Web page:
10. Auxiliary hardware items, that interfere/prohibit operation, are not installed on the door and frame.
  11. No field modifications to the door assembly have been performed that void the label.
  12. Meeting edge protection, gasketing and edge seals, where required, are inspected to verify their presence and integrity.
  13. Signage affixed to a door meets the requirements listed in 4.1.4.

Following the fire door inspection in your facility, you will be provided with a detailed list of deficiencies that will need to be repaired

Common Fire Door Deficiencies

  •  Painted, missing or illegible fire door labels
  •  Poor clearance dimensions around perimeter of a closed door
  •  Kick down door holders
  •  Auxiliary hardware items that interfere with the intended function of the door (barrel bolts and dead bolts, etc.)
  •  Area surrounding the fire door assembly blocked by furniture, equipment and/or boxes
  •  Broken, defective or missing hardware items (latch bolts and/or strike plated, closer arms, cover plates, etc.)
  •  Fire exit hardware installed on doors that are not labeled for use with fire exit hardware
  •  Missing or incorrect fasteners
  •  Bottom flush bolts that do not project 1/2″ into the strike


Firestop Survey and Installation

Firestopping is essentially the maintenance of fire barrier walls within a building. Firestop materials are designed to restore an hourly fire endurance rating back to a fire barrier that is lost when an opening or penetration has occurred. Firestopping compartmentalizes the facility and prevents the spread of flames and smoke throughout the structure. Firestopping should be properly surveyed and installed as it is strictly mandated by codes.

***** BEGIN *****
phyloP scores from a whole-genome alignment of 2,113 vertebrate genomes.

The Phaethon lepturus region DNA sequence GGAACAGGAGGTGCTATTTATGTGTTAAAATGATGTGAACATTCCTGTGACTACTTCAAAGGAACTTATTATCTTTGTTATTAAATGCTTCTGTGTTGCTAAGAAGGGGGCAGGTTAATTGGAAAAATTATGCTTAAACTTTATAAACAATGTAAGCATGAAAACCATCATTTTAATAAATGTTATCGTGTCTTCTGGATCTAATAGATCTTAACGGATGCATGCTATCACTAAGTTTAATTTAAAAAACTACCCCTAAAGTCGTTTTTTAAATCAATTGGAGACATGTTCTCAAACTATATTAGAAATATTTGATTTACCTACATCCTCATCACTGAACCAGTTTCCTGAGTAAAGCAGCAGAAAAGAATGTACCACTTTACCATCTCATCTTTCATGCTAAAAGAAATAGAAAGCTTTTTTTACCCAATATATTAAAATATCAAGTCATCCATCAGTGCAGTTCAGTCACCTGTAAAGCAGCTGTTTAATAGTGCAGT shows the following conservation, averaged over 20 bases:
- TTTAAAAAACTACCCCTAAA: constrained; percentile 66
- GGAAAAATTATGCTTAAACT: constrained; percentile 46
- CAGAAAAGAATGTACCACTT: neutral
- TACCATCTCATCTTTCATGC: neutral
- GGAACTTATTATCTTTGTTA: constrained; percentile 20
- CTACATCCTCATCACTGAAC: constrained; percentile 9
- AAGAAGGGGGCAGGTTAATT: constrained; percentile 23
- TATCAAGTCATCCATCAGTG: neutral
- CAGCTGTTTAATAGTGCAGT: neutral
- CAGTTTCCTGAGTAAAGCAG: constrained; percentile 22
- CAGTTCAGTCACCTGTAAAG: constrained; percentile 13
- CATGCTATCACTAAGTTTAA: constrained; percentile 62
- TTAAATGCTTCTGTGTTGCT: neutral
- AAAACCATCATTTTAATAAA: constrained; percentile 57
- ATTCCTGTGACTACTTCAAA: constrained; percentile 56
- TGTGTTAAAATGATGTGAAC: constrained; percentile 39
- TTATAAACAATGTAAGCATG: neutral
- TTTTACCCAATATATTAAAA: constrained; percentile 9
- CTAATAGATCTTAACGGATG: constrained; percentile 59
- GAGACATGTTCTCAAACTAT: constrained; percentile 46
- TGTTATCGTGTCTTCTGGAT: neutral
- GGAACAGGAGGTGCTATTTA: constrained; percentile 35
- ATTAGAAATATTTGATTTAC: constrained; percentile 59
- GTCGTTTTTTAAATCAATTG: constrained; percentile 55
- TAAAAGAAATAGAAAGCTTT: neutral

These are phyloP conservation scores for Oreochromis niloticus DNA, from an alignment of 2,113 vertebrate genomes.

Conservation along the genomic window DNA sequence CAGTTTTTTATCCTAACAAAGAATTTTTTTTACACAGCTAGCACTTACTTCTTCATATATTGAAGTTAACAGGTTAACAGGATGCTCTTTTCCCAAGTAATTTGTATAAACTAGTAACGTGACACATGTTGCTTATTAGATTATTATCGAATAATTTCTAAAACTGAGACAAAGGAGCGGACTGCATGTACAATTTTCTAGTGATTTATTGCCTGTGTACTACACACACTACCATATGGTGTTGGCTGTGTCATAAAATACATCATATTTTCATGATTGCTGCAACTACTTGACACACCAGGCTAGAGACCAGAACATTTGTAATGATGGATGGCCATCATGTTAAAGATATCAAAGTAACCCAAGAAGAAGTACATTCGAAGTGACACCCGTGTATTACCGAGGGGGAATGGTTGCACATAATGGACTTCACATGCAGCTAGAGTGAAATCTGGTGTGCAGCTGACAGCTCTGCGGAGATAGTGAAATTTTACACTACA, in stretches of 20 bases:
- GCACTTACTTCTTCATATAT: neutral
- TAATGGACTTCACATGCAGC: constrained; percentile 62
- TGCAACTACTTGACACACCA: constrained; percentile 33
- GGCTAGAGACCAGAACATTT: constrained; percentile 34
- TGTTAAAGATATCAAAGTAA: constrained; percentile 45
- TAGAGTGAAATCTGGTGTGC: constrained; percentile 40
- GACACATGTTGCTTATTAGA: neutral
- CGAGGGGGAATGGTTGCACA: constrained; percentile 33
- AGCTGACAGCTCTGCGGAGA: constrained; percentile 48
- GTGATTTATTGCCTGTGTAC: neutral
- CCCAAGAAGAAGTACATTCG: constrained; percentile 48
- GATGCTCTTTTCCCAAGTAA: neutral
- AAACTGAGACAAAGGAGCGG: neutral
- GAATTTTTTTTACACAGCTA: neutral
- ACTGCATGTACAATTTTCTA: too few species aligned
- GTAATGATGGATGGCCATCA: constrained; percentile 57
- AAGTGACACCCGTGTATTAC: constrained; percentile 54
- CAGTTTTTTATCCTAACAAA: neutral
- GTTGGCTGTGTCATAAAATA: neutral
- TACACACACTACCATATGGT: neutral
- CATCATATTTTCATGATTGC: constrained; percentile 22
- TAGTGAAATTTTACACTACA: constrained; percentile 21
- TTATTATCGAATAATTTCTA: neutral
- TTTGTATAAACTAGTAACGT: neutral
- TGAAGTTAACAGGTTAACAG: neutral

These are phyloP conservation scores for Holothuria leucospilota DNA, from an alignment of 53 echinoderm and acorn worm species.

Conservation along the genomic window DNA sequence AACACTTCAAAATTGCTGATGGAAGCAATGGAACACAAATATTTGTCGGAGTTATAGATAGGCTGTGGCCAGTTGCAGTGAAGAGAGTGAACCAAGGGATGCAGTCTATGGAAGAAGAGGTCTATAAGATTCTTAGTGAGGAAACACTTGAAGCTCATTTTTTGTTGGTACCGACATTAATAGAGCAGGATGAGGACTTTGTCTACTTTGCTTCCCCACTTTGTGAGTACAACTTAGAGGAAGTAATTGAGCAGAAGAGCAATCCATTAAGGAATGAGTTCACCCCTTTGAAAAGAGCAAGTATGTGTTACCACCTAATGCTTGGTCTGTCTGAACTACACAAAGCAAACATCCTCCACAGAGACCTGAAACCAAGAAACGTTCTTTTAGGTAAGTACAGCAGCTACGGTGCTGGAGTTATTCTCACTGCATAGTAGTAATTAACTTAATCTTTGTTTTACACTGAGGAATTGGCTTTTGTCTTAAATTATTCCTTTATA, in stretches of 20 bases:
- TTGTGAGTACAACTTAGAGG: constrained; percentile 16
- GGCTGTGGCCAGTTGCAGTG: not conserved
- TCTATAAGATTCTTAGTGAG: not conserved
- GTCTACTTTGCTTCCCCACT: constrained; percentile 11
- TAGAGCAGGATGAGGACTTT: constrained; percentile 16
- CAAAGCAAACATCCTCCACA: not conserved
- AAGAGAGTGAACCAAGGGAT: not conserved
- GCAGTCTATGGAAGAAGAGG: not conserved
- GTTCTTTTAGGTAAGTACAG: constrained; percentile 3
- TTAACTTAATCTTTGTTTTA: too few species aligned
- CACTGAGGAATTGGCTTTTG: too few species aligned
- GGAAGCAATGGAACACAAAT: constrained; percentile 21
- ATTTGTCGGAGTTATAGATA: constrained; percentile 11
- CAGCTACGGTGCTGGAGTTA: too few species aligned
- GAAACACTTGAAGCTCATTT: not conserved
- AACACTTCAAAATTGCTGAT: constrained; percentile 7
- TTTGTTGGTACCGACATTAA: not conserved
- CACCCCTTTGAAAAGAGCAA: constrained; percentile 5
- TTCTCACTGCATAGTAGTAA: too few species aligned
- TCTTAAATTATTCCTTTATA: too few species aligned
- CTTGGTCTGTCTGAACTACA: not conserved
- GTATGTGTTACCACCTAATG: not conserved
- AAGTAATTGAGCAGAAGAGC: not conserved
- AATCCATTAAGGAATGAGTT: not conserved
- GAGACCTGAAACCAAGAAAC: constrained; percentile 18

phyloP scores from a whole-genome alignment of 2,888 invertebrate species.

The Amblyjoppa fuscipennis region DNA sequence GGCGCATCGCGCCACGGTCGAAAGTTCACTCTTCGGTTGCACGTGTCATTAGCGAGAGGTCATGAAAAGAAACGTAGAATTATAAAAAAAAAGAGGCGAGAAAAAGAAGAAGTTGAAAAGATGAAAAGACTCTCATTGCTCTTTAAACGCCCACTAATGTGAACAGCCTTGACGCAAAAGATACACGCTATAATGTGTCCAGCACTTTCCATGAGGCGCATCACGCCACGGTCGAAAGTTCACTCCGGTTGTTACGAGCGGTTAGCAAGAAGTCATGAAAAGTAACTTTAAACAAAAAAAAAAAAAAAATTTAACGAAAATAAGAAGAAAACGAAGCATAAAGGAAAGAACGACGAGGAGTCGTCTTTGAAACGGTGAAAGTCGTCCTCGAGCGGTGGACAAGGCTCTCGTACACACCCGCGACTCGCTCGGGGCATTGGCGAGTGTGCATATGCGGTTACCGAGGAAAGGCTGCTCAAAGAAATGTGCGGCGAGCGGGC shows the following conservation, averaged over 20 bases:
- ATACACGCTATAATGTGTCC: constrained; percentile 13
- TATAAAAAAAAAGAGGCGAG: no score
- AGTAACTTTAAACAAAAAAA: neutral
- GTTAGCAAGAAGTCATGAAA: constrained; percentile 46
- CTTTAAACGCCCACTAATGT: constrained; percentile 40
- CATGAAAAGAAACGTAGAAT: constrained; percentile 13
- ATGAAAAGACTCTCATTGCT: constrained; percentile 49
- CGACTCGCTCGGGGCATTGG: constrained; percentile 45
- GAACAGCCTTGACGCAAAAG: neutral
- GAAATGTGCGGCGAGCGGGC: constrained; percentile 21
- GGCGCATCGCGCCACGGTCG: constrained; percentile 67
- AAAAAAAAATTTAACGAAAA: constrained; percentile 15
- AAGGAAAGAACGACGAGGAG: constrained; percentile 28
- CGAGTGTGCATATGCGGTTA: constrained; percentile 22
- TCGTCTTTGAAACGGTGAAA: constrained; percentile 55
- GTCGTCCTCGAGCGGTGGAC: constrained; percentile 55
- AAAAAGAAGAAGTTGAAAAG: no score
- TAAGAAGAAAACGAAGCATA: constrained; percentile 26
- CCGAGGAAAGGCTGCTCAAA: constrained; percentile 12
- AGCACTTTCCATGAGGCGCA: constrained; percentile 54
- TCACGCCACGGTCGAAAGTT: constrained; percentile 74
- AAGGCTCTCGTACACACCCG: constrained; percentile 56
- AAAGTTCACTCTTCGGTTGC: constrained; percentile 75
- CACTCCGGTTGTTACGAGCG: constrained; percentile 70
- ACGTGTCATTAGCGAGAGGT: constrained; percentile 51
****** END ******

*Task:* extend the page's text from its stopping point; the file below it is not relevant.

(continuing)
Common Firestopping / Firewall Issues

  • Incomplete firestopping
  • Mixing manufacturer’s products
  • Improper Installation – firestop caulk


“The 2006 International Fire Code and the 2009 International Fire Code both require the routine maintenance of fire barrier walls. Walls should be properly repaired when damaged, altered, breached or penetrated. Any penetrations found should be repaired with approved methods capable of resisting the passage of smoke and fire...”


Common Firestopping Materials

  • Sealants – (Silicone, Latex, Intumescent)
  • Wrap Strips – (Thick, Thin, Wide, Less Wide)
  • Putties
  • Pillows
  • Composite Sheets
  • Bricks / Plugs
  • Pre-Fabricated Kits
  • Mortar
  • Spray Products


Fire Safety Service Professionals

Life Safety Services® can provide the peace of mind unlike any other company. Our technicians are familiar with the many damper makes and models that are currently in use across the U.S. and Canada. The technicians have also fulfilled extensive damper repair training with major industry manufacturers such as Belimo, Lloyds, Ruskin and Greenheck. 

LSS technicians hold multiple fire door inspection certifications from industry-best organizations such as the Door and Hardware Institute and the International Fire Door Inspector Association.

LSS Life Safety Services® is FM Certified with DRI Certified managers on staff. Our installers are OSHA 10 trained, STI FIT Level Certified, and have extensive installation experience with STI, 3M, and HILTI systems.

To learn more about back to school fire safety procedures, Contact Us today.

Tags: Damper Inspection, Fire Door Inspections, Life Safety Services, Fire & Life Safety Services, Fire Door Repair, Firestopping, Damper Repairs, Firestop Survey, Firestop Installation, Fire and Life Safety


Written by LSS